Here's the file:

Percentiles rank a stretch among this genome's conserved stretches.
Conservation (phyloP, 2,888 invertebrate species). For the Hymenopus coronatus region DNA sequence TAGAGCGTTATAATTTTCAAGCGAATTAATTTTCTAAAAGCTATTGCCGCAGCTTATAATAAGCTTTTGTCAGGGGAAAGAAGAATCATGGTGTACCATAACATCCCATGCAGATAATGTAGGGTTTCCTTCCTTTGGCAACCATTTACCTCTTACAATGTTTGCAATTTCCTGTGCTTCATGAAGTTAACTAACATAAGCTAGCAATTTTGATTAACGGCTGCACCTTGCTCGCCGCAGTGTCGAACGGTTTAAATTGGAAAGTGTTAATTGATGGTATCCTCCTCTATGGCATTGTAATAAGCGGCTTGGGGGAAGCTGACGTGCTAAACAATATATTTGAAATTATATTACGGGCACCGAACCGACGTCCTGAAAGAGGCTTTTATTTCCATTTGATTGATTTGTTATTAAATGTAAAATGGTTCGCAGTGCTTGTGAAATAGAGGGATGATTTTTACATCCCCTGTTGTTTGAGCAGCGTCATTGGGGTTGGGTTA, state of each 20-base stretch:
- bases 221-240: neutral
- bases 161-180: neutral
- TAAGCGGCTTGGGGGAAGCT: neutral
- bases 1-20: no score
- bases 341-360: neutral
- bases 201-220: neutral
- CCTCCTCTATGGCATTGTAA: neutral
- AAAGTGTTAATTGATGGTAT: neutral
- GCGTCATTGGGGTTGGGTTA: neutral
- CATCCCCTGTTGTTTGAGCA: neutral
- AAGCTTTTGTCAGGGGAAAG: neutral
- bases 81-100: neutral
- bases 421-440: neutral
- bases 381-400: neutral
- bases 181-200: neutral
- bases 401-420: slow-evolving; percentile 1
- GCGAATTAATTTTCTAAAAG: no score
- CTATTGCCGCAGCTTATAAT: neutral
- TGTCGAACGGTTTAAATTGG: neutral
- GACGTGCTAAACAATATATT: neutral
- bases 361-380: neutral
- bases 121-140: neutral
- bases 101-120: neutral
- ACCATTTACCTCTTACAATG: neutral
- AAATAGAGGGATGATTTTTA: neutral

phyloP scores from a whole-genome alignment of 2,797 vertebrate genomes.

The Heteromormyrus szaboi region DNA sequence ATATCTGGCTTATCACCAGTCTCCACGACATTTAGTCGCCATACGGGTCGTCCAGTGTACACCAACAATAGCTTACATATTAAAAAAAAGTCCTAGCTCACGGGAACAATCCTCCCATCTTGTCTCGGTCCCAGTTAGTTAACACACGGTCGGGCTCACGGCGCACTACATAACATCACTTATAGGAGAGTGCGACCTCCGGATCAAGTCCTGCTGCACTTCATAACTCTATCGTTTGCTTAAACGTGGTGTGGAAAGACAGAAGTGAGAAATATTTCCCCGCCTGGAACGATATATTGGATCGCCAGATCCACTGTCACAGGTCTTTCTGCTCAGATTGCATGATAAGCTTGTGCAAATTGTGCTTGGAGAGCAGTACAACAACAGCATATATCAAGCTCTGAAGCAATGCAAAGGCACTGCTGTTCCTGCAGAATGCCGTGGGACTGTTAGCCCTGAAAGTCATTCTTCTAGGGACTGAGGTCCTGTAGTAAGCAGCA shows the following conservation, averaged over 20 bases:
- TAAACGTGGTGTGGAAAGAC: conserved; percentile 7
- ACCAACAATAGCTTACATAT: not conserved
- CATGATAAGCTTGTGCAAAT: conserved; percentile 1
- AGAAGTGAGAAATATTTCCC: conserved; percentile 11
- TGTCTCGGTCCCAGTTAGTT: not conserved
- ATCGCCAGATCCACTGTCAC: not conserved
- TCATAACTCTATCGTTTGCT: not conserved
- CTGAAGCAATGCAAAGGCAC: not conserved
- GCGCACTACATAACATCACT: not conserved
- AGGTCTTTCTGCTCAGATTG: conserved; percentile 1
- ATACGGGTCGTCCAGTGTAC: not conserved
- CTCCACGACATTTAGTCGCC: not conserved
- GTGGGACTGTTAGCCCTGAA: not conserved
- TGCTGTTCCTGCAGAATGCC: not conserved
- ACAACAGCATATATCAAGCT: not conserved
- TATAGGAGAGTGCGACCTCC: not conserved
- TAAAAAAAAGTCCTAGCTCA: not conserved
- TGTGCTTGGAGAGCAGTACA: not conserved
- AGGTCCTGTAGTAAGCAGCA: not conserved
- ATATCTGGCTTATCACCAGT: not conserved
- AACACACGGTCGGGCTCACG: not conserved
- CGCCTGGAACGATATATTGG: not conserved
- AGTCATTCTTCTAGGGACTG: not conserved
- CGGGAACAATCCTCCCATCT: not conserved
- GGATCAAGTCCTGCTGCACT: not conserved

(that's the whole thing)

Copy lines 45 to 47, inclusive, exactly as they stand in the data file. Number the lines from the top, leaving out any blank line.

- TATAGGAGAGTGCGACCTCC: not conserved
- TAAAAAAAAGTCCTAGCTCA: not conserved
- TGTGCTTGGAGAGCAGTACA: not conserved